Top “5” Reasons to Hire a DesignerFebruary 27, 2023
Life can be stressful—traffic, work, family obligations, and financial issues can cause anxiety, and escaping the pressures of the day can be challenging. However, according to Diane Cabral, Nevada Registered Interior Designer, a home with a thoughtfully decorated interior can provide the perfect space to relax and regain your mental health. Room colors, lighting, and textures, together with natural elements such as botanicals and florals, can influence your mood, reduce anxiety, and lessen symptoms of depression.
Diane emphasizes that a cluttered and poorly decorated home can make you feel anxious. In contrast, a well-organized home with proper design choices can instill feelings of relaxation and joy. But, interestingly, recent scientific studies have concluded that these choices can and WILL improve your overall mental health.
The practice of interior design dates back to the ancient Egyptians, who decorated their mud homes with animal skins, simple textiles, biographical and spiritual murals, sculptures, and painted urns. Modern design focuses on the same elements – textiles, objects d’arts, and colors. But we only recently started looking to the ancients for their perspective on a home as an inner sanctum.
Environmental Psychology researchers studying core elements of interior design’s impact on mental health have documented consistent results when measuring their long- and short-term effects. Specifically, here are the key elements they have determined affect your mental health:
These studies show that, over long periods of time, too much cool (artificial) light and not enough warm (natural) light can heighten symptoms of anxiety and depression. The reason is that when you are awake, your brain actively measures light and light temperature within your environment. This function regulates your body’s natural circadian rhythm (a.k.a. the wake/sleep cycle and the associated hormonal releases). We all know the agony of sleepless nights.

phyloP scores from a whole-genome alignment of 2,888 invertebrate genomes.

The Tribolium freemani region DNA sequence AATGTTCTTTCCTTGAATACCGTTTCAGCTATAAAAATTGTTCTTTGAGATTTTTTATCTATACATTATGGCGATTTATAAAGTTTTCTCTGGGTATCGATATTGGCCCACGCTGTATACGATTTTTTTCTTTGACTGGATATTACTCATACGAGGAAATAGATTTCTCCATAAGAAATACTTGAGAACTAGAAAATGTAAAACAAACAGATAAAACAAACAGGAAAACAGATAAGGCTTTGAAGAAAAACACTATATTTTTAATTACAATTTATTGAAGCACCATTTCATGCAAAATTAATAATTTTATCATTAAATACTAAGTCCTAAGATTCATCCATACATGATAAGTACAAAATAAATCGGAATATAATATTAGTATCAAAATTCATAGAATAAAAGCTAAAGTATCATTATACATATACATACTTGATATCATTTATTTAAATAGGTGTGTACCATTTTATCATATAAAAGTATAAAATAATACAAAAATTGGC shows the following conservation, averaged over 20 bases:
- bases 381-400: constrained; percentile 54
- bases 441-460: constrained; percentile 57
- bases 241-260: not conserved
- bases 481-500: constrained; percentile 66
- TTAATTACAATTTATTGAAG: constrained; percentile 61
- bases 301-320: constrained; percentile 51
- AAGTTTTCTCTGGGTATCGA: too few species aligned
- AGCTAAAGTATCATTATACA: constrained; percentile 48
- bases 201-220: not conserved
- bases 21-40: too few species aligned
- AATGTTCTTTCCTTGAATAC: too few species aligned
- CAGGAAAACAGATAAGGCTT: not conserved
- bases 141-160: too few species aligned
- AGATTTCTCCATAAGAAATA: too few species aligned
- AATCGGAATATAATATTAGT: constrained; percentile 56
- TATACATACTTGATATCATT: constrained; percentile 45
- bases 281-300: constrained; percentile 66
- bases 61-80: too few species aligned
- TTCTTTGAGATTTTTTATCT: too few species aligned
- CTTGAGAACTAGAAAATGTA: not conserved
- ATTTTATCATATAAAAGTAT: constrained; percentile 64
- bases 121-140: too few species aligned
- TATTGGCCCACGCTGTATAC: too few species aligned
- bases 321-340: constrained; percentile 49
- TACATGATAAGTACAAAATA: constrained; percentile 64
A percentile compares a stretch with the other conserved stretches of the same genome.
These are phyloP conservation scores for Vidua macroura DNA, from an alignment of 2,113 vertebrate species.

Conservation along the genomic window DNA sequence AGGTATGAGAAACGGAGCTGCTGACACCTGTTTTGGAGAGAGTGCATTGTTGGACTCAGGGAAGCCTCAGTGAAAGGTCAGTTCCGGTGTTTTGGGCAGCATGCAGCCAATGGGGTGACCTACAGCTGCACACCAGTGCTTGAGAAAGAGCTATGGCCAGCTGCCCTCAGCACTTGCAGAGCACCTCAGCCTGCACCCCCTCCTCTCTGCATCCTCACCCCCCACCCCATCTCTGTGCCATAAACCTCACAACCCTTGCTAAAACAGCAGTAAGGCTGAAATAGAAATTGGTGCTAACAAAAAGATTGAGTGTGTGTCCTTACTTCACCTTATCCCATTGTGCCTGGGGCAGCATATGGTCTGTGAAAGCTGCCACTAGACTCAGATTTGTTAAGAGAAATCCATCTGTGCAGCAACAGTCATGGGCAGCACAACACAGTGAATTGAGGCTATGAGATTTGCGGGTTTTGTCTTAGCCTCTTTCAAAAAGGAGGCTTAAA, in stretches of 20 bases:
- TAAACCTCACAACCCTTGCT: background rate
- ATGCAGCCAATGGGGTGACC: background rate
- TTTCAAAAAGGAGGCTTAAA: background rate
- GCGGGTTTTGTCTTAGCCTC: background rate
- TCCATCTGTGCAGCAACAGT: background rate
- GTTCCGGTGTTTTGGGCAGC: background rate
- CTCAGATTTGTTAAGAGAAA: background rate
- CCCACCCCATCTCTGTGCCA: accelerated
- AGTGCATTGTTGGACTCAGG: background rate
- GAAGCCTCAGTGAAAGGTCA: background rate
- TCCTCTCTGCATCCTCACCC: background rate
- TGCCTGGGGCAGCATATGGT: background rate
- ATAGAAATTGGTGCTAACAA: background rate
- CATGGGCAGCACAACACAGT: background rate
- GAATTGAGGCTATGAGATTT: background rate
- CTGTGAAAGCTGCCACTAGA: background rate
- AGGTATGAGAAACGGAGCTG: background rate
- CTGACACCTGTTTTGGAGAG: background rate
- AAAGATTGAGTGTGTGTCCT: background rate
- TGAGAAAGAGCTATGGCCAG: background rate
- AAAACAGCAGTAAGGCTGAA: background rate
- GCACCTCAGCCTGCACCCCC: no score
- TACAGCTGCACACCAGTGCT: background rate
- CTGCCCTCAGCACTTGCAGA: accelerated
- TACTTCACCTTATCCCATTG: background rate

Decorating ideas to improve lighting include:
- Allowing as much natural light into as many rooms as possible. Trim outside greenery away from windows, open drapes, and use shear window treatments. Hall mirrors can reflect light into dark spaces.
- In rooms without access to natural light, replace cool-toned bulbs with warm-toned or full-spectrum bulbs.
- Many digital smart bulbs can provide a variety of lighting effects, from warm to cool, including colors for parties, and are controlled by smartphones or your voice if you have Google, Alexa, or Siri.
Similar to lighting, warm and cool colors have different effects on mental health. For example, blue is shown to evoke soothing and calming feelings, while red evokes anxiety and alertness. Things to remember when designing a room or home.
- When it comes to color, a little can go a long way.
- Choose a neutral color for your walls and ceilings, then accent the room with color using upholstery fabrics, pillows, rugs, paintings, and art pieces.
- Accent walls are a good choice for a room with neutral furnishings.
They say that art imitates life, and life imitates art; this could not be a more truthful statement when it comes to home decorating.
Research suggests that a healthy selection of artwork in your home can activate a wide array of mental health benefits. When personalized, art in a home can alleviate symptoms of anxiety and depression, invoke strong emotional memories, and even slow the progression of neurological diseases like Alzheimer’s.
Controlled studies have consistently proven that a healthy selection of plants throughout a home will boost overall mood, improve concentration, and alleviate stress and anxiety. Even more intriguing: studies show a vibrant selection of flowers has been linked to significantly reduced symptoms of depression when used to decorate high-traffic areas of the home.
However, adding more greenery to your home doesn’t necessarily mean you have to be a professional botanist. You can also decorate your home with well-placed faux greenery, and studies show that faux plants boost serotonin levels just as much as the real stuff. But the secret of faux plants/flowers is quality, and an experienced designer will find it.
Thus, the contemporary homeowner wants more than a pleasant space; they want it all – form, function, and, now we know, peace of mind. It is complicated. But that is why Diane Cabral’s mastery will give you a home for your eyes, your heart, and your mental health.
Whether you are looking for a complete interior design makeover or a brief consultation about ideas to freshen your current interior, Diane Cabral and her staff can help turn your home into a peaceful escape from life’s hectic reality. Visit https://www.dianecabralinteriors.com, or call 702-367-6570 today.
Turning Vision into Reality,